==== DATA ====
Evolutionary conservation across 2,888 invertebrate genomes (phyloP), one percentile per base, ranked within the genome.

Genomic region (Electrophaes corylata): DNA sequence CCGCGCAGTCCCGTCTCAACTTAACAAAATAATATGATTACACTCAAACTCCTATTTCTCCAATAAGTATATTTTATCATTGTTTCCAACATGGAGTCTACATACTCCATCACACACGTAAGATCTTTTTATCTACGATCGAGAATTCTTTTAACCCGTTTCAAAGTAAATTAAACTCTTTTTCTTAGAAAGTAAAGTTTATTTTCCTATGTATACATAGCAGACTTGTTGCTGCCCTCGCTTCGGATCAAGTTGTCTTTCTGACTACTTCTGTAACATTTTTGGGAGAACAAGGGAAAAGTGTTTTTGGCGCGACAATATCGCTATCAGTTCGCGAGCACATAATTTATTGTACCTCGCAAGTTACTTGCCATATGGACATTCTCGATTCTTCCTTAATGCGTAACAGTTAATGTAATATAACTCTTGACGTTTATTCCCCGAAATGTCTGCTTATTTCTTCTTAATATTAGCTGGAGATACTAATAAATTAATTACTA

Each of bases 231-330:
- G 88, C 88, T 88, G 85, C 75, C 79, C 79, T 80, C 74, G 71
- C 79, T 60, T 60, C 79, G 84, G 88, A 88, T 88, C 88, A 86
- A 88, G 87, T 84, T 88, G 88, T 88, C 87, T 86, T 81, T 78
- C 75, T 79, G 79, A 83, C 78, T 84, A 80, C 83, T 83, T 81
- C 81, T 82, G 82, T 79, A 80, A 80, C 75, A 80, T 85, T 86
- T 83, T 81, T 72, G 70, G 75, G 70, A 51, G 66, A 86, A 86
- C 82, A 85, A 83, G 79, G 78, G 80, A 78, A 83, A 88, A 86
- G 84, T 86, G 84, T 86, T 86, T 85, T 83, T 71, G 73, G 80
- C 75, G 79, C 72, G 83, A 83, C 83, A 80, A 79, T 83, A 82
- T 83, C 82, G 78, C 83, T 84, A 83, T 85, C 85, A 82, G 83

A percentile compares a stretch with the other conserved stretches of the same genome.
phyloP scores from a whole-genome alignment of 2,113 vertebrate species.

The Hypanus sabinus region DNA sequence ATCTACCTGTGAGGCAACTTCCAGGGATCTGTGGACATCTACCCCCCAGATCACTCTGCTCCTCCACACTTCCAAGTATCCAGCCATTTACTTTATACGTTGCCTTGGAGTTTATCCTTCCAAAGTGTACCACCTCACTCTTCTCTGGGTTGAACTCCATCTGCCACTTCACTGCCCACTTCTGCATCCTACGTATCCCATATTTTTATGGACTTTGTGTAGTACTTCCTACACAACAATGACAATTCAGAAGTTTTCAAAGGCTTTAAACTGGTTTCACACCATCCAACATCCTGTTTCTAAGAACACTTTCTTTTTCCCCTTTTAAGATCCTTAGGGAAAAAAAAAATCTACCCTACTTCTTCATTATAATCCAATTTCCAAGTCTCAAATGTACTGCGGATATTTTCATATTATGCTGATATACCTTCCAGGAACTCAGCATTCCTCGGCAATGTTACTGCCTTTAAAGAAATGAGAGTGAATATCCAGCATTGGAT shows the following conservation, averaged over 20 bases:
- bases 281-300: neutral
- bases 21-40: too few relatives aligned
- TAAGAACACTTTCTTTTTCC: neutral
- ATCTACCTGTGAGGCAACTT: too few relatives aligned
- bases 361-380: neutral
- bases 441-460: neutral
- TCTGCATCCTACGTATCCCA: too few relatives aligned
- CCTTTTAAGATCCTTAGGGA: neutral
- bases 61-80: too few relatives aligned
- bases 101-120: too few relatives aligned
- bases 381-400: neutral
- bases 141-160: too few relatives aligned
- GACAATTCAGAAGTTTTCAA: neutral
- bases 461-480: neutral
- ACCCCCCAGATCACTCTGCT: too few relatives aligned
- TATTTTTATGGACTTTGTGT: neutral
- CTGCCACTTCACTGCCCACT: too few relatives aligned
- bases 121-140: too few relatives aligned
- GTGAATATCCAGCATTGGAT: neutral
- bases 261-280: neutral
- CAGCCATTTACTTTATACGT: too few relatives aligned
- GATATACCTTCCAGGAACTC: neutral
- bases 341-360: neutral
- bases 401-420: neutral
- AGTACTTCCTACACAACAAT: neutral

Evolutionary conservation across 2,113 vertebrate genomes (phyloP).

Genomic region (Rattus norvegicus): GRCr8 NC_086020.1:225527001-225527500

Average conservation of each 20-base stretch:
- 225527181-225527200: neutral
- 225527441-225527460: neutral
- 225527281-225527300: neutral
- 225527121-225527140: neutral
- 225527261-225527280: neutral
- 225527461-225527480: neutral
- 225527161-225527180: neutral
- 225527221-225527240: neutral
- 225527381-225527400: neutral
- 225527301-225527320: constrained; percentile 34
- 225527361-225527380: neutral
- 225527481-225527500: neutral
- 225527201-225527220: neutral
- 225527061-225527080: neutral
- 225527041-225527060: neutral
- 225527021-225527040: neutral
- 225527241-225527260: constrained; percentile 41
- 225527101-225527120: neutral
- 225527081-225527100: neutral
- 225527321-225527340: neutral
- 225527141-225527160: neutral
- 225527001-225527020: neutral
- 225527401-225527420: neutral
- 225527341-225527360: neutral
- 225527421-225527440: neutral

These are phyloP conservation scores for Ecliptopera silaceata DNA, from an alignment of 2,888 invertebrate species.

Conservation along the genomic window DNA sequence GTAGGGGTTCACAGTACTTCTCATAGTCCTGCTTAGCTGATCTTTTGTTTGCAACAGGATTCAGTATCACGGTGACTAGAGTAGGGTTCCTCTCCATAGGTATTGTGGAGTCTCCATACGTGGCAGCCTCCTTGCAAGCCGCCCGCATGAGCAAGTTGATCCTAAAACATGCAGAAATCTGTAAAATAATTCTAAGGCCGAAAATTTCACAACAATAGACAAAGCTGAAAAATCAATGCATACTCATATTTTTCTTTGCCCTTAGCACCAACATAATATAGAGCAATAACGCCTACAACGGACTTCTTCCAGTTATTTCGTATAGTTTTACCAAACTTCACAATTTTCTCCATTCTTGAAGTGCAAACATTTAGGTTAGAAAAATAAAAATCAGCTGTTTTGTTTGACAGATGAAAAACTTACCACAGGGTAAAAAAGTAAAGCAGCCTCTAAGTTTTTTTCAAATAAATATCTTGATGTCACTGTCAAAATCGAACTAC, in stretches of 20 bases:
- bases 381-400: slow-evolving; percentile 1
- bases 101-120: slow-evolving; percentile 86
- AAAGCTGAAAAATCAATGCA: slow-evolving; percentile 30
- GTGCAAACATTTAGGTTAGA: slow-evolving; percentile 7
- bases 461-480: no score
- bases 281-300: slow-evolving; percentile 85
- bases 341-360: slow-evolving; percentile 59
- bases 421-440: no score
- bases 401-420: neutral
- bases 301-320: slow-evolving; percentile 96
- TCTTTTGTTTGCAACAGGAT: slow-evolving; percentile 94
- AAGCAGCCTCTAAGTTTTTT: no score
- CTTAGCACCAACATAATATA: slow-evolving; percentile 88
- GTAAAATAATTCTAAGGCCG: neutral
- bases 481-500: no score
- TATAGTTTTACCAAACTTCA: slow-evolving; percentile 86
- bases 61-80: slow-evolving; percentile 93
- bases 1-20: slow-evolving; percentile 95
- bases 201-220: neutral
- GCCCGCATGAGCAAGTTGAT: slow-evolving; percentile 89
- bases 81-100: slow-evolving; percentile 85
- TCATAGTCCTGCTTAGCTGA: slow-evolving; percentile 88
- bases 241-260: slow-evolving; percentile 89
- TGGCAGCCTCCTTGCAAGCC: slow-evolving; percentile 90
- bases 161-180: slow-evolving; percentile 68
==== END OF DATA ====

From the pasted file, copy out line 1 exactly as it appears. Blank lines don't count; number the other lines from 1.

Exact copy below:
Evolutionary conservation across 2,888 invertebrate genomes (phyloP), one percentile per base, ranked within the genome.